If you are a woman and a writer and you haven’t yet read A Room of One’s Own by Virginia Woolf, then you should. It is based on two papers Woolf read to the Arts Society at Newnham and Odtaa at Girton in 1928 discussing the topic of Women and Fiction. It is a large topic, and Woolf endearingly meanders around it and in it and through it until she proves her initial opinion: “…a woman must have money and a room of her own if she is to write fiction…”
In Woolf’s time, circumstances for women had evolved. They had the right to vote, a married woman was allowed to own her own property, and there were at least two colleges for women in England. Women were beginning to enjoy a bit of freedom. But it wasn’t always that way. Woolf takes us on a journey of the history of women by pulling various books off of her shelves and studying them. For example, Professor Trevelyan’s History of England said this:
Wife-beating was a recognized right of man, and was practiced without shame by high as well as low…Similarly, the daughter who refused to marry the gentleman of her parents’ choice was liable to be locked up, beaten and flung about the room, without any shock being inflicted on public opinion.
John Langdon Davies wrote this in his A Short History of Women:
…when children cease to be altogether desirable, women cease to be altogether necessary.
It is interesting to note Woolf’s take on these comments. Why are men writing about women? Why aren’t women writing about women, or women writing about men? She traces the political and social history of women to answer these questions, and finds that despite the limitations placed on women, they still found a way to write. George Eliot and George Sand, both women, adopted male pen names. Jane Austen had no room of her own, so she had to write furtively in the common sitting room, hiding her manuscript under a piece of blotting-paper whenever visitors or servants came in.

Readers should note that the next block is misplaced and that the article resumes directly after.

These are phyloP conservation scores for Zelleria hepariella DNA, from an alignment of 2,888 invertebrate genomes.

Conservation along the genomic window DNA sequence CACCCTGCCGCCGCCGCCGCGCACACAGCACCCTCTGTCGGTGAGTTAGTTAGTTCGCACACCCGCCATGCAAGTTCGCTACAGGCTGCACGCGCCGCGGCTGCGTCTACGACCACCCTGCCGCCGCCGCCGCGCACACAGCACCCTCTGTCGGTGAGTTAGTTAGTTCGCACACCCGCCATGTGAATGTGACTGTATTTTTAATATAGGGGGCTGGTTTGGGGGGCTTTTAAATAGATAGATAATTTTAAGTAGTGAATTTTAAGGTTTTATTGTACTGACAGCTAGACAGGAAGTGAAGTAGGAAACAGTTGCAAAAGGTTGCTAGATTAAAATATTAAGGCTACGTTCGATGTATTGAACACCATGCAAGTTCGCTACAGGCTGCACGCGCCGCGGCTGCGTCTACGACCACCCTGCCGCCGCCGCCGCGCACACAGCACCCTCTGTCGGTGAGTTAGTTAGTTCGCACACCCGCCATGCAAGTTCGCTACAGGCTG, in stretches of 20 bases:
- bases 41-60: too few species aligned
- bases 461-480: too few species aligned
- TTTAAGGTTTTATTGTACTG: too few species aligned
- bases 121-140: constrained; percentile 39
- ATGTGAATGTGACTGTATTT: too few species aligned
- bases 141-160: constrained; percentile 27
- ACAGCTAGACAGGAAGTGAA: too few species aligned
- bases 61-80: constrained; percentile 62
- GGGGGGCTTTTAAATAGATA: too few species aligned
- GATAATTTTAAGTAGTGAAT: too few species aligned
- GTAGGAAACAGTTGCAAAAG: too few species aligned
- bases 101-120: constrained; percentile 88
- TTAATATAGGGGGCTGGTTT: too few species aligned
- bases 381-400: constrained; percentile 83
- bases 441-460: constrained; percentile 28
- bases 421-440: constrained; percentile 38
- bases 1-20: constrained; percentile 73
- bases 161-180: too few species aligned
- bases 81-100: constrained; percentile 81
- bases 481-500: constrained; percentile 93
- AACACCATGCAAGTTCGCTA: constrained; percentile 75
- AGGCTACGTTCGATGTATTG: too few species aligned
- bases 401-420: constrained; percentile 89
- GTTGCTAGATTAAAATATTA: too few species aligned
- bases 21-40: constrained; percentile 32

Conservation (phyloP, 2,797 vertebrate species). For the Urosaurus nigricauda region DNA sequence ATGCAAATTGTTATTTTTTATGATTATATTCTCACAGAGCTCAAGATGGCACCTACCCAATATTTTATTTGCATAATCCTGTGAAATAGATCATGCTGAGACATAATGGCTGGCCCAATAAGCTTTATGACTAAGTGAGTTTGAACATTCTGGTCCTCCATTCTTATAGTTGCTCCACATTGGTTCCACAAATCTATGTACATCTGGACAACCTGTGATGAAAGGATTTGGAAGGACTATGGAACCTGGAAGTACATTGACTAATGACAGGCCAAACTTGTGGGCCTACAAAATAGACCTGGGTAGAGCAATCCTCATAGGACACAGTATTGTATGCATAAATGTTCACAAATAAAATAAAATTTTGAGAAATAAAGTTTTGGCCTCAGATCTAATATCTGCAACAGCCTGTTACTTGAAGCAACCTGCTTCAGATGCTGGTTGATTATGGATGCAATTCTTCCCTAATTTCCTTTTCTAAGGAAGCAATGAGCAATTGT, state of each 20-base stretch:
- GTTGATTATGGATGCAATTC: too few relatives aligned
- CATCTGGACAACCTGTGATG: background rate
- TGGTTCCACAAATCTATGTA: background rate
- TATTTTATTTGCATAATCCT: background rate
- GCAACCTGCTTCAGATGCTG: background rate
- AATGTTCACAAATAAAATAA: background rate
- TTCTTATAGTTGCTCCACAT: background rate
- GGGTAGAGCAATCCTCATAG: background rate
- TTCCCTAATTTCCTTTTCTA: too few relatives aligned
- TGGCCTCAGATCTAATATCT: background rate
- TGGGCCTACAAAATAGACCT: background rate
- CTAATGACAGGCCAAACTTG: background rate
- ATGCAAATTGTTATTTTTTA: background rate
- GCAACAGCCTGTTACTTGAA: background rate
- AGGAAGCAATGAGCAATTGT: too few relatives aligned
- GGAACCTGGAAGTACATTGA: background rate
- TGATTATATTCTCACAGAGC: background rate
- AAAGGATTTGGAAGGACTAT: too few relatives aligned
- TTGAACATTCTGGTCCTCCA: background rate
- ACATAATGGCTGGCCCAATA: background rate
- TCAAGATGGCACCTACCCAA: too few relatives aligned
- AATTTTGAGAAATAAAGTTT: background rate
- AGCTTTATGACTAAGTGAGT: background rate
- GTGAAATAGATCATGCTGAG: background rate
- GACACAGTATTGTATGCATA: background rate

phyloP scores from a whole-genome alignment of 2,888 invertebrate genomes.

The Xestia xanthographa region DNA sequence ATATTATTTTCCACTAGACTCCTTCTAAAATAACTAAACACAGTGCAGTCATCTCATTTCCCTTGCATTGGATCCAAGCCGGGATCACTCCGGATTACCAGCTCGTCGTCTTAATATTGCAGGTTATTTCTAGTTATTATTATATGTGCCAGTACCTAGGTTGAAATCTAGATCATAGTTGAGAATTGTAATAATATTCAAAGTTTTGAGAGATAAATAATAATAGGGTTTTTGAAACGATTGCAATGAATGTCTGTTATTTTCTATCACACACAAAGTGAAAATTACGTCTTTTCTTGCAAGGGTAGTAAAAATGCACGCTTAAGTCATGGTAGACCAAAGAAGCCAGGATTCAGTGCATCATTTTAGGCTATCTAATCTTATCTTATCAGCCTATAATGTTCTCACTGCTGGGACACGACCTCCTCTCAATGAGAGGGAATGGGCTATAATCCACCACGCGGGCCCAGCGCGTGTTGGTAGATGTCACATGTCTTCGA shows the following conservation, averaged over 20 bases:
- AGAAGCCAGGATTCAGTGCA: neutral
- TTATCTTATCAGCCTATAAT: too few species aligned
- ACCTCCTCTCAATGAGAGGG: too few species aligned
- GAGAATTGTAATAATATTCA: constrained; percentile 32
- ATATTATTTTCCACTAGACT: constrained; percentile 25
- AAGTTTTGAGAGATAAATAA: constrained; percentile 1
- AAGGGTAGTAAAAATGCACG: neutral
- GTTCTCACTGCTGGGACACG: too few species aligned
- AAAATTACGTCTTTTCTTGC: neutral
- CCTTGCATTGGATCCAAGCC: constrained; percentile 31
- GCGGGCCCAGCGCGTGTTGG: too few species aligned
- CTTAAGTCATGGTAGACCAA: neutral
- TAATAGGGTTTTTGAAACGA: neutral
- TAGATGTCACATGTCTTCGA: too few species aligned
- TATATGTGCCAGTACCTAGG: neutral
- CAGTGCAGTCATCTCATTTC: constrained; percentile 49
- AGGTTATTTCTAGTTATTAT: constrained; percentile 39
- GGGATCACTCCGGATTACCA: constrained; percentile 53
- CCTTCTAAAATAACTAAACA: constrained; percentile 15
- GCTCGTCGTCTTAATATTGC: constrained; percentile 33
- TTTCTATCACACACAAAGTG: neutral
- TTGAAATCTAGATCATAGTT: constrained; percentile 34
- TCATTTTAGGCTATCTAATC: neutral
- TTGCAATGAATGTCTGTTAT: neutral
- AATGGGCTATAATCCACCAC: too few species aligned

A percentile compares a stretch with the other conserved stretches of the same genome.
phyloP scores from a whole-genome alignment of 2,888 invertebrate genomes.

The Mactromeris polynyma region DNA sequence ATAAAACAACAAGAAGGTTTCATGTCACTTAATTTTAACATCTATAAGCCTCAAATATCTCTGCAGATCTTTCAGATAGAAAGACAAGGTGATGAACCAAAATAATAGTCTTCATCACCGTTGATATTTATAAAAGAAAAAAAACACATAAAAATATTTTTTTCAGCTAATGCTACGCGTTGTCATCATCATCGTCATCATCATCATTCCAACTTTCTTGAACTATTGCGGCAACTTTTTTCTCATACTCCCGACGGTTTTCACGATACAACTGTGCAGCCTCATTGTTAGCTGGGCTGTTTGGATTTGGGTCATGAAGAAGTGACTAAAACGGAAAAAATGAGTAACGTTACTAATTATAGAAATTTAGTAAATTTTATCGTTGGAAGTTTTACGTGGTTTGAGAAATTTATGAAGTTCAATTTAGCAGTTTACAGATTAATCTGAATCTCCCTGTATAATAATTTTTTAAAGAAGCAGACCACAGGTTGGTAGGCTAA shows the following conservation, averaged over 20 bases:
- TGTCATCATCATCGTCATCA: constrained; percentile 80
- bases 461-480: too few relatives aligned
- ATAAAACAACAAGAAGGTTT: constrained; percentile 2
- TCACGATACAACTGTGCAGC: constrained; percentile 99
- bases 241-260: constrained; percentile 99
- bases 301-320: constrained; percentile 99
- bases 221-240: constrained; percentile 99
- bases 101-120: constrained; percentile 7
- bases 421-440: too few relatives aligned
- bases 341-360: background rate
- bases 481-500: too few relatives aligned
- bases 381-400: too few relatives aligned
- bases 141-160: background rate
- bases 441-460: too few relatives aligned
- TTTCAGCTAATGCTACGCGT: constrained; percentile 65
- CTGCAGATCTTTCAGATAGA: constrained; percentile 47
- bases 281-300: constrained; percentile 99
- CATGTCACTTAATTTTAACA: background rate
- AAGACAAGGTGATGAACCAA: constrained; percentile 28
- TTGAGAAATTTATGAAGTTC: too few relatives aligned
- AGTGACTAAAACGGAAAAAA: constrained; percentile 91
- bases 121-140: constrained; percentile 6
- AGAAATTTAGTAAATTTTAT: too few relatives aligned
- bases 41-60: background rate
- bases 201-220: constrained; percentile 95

Woolf also delves into the quality of women’s writing as compared to men. Women were limited in their scope. They didn’t travel or participate in wars or hold down jobs. What they knew was comprised primarily of interpersonal relationships as observed in their sitting rooms, which Jane Austen wrote about adeptly. But how can you compare Pride and Prejudice to Leo Tolstoy’s epic War and Peace?
Women and women writers have come a long way since then. I am lucky to be living in a time where women are allowed to write out in the open without limitations, and yet, I still struggle. Although I have money and a room of my own in which to write, my problem is that I am never in that room.
I write at the kitchen table where I can be accessible to my kids during homework time. I write a sentence of my own, then answer a question of theirs. I write another sentence, and then correct a math sheet. I write another sentence, and then I break up an argument over something that isn’t even worth arguing about.
I write at the skate park. My kids scooter up and down ramps and bowls while I write a sentence in my notebook and then jump when I hear a sudden screech of metal slamming into concrete. I write a sentence and then cringe when I hear some of the language the older kids are using. I write a sentence and then run to the car to grab some bandages and a tube of Neosporin to fix up a skinned knee.
I’ve written in the car waiting for someone to be done with their soccer/football/lacrosse practice, on the couch during a Seahawks game, and outside on the patio because someone felt “lonely” and wanted me to watch them do tricks on the trampoline.
I am not complaining. As Virginia Woolf says:
When you reflect upon these immense privileges and length of time during which they have been enjoyed, and the fact that there must be at this moment some two thousand women capable of earning over five hundred a year in one way or another, you will agree that the excuse of lack of opportunity, training, encouragement, leisure, and money no longer holds good.
Perhaps in this day and age, a room of one’s own can be wherever it needs to be to get the writing done.